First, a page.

But as I went to explore the area, I noticed that there were tons of leaf litter, hollowed logs, and mossy rocks. The area was shaded by large redwood trees, and most notably, I could hear the trickling of a nearby stream. If I was a herp, I would definitely want to live here.

And so, the hunt began. Under the first rock we flipped over, we found a slender salamander. Then another. Then another 20 more! It seemed like underneath every single rock we flipped over, we found at least one salamander. Almost all of them were slender salamanders. They were long and slender (hence the name), they looked like worms, and for the most part, did not move, most likely because they were dormant from the cold weather. However, some of them had orange bellies and big eyes. Those were Ensatinas. Other creatures found included darkling beetles, spiders, centipedes, and some strangely colored millipedes.

The habitat near our campsite.

Flipping Rocks

Slender Salamander!

Strange [a][b]Millipedes?

Upcoming Events

September 2021

September 11-12

Saturday-Sunday Sat 10 - 6 p.m.

Sun 11 - 5 p.m.

Anaheim Reptile Super Show & Breeder Expo - No BAHS representation - info only

Anaheim Convention Center, Hall A, 800 West Katella Avenue, Anaheim, CA 92802

Get real with the snake, lizard and amphibian kingdom at the Reptile Super Show! The Reptile Super Show & Breeder Expo is a fun and educational environment for the reptile enthusiast in your family, or to meet new pets they may otherwise never get the chance to know. We are also passionate about captive breeding and promote conservation of reptile and amphibian populations around the world. Tickets: Adults $15.69 online; kids (12 + under) $10.44 online at or at the show office in Anaheim: Adults $14, kids $9.

September 24


7:30 - 9:30 p.m.

General Meeting - Cubberley Community Center, Room H-6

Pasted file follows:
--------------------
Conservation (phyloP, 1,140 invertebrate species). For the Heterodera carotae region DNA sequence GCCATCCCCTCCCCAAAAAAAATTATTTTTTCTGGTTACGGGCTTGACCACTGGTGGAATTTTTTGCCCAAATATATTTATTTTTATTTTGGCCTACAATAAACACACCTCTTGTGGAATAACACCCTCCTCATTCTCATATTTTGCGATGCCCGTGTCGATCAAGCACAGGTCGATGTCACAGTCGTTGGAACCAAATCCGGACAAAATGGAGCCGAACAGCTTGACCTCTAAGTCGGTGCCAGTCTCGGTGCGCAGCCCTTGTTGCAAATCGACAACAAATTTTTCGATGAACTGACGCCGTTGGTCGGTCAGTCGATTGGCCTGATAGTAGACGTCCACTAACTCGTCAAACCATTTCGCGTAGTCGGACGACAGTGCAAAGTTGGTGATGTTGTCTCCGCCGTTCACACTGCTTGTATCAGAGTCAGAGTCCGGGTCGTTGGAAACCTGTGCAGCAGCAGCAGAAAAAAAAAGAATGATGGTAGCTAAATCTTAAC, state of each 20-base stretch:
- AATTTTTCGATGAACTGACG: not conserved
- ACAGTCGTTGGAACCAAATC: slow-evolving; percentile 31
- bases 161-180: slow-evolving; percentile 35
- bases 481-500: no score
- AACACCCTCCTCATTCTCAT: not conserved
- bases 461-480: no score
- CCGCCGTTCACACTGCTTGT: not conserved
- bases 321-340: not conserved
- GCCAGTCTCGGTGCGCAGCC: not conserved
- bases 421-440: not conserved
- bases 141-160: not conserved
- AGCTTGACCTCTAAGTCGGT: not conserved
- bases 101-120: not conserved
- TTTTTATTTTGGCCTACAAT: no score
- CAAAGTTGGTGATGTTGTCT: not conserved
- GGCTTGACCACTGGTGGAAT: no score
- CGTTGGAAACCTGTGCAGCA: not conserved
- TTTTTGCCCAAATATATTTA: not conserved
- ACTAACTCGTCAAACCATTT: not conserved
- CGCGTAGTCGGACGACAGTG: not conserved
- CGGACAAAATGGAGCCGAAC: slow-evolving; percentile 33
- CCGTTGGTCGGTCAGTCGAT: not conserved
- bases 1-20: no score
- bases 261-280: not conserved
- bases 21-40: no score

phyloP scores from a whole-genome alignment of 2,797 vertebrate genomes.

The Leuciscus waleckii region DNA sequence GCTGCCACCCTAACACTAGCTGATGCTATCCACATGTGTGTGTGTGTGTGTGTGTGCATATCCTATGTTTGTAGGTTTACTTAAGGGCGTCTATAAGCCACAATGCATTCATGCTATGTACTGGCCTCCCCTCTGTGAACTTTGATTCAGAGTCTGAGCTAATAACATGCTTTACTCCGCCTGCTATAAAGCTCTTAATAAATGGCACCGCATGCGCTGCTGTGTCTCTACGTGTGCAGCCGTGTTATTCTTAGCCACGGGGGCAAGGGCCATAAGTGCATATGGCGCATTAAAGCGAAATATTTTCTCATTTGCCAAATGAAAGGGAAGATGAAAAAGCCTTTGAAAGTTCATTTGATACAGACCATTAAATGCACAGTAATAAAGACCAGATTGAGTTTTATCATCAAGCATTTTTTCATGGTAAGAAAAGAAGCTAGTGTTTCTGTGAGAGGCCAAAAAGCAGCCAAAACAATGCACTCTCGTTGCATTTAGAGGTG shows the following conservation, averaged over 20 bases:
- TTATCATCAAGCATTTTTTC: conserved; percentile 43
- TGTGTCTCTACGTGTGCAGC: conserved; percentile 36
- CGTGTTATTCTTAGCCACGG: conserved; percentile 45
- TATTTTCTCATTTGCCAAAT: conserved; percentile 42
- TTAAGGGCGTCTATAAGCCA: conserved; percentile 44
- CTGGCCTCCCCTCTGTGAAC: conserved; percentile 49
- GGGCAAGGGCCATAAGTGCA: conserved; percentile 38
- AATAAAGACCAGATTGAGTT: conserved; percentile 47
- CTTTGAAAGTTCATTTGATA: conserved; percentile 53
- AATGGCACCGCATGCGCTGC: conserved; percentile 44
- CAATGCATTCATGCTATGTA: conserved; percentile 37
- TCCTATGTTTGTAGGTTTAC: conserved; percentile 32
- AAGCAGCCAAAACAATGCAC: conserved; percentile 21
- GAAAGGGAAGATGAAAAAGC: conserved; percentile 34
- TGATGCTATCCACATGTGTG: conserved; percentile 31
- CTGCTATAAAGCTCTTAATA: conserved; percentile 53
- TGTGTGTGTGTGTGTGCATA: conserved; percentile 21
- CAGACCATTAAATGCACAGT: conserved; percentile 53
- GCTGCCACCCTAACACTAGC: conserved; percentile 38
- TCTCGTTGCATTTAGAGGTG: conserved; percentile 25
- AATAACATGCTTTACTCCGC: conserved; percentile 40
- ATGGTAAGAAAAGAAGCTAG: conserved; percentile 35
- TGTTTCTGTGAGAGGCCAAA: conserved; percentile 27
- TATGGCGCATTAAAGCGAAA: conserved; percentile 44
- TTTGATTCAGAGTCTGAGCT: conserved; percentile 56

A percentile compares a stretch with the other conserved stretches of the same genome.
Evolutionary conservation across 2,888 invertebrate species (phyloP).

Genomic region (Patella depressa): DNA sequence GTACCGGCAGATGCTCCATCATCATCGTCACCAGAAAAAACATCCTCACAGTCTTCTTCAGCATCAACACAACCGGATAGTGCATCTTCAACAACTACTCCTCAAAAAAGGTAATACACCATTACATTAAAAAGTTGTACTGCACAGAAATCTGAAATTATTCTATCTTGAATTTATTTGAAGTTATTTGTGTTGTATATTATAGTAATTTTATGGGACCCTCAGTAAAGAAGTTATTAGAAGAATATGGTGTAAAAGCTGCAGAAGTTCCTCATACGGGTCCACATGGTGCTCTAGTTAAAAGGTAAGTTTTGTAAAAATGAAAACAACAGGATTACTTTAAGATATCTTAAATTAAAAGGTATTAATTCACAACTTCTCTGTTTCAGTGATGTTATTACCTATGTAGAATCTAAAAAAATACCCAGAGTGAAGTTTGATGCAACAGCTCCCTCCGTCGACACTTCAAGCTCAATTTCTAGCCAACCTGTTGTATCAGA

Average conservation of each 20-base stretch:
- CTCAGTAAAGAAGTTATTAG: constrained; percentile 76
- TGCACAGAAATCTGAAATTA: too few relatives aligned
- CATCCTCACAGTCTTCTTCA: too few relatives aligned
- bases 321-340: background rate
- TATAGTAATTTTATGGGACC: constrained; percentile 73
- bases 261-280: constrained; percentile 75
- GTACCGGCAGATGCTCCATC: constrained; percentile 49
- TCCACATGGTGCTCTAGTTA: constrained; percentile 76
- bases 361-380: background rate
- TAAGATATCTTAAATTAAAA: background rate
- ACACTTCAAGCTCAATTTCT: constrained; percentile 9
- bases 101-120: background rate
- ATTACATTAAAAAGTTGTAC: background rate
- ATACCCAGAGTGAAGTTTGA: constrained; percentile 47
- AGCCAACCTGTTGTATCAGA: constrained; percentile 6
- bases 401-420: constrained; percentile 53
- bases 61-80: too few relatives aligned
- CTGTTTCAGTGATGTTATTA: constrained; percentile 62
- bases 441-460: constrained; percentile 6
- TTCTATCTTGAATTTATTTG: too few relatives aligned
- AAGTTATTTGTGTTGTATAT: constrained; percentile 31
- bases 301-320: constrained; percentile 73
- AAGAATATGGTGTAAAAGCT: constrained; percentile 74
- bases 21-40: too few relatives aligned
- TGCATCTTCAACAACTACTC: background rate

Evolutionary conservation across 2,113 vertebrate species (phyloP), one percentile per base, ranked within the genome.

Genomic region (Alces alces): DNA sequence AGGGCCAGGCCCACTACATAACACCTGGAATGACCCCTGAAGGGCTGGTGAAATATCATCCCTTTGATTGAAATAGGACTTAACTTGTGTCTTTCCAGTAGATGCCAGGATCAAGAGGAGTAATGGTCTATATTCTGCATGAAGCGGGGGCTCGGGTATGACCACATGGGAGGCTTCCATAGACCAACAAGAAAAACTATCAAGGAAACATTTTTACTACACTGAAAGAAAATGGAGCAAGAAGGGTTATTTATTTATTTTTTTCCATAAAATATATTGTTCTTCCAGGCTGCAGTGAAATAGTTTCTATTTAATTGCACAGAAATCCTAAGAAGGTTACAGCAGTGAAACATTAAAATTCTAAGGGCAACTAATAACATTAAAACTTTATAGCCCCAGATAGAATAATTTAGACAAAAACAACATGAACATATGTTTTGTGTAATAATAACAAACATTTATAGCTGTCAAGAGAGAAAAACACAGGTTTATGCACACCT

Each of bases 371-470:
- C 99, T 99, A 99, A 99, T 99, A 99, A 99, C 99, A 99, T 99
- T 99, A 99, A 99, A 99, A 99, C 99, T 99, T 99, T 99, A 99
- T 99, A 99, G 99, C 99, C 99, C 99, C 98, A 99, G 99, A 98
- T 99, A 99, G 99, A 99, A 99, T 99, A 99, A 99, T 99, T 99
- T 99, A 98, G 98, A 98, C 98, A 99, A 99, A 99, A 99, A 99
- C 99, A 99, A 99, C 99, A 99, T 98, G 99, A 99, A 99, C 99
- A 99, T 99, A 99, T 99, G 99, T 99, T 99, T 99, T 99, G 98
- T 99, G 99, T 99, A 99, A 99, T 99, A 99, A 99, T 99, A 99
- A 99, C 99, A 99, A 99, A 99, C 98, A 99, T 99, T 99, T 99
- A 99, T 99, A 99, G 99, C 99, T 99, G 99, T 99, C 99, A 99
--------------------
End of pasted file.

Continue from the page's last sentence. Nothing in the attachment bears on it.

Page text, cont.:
Speaker: Brandon Kong, "Reptiles and Amphibians of the Bay Area: Their Diversity and Challenges"

September 28-29

Fri., Sat., Sunday

Fri 2 - 8 p.m.

Sat 9 - 6 p.m.

Sun 10 - 4 p.m.

Sacramento Reptile Show - CANCELLED!

The Pavilion at Cal Expo, 1600 Exposition Blvd., Sacramento, CA 95815

23rd year, bigger than ever, featuring the ever popular venomous reptile display featuring more than 45 venomous species. The reptile show and sale includes 100+ vendors and is a great way to educate both adults and children on the world of reptiles. This is your opportunity to come face to face with reptiles from around the world! Tickets: Single day: Adults+teens $14, kids 4-12 $10, 3&under free; 2-day pass: Adults $23, kids 4-12 $18; 3-day pass: Adults $32, kids 4-12 $24. Advance tickets are available for purchase online at Sacramento Reptile Show starting 8/1.

October 2021

October 2-3

Sat 10 - 5 p.m.

Sun 10 - 4 p.m.

Central Valley Reptile Expo - No BAHS representation - info only

Madonna Inn Expo Center, 100 Madonna Inn Road, San Luis Obispo, CA 93405

Come see incredible, rare, and beautiful reptiles and other amazing creatures from all over the globe. It’s fun for the whole family! Pet supply vendors with discounted products; reptiles for sale; workshops. Come touch an alligator, sulcata tortoise, and see a most adorable sloth! Adults $12, children $8.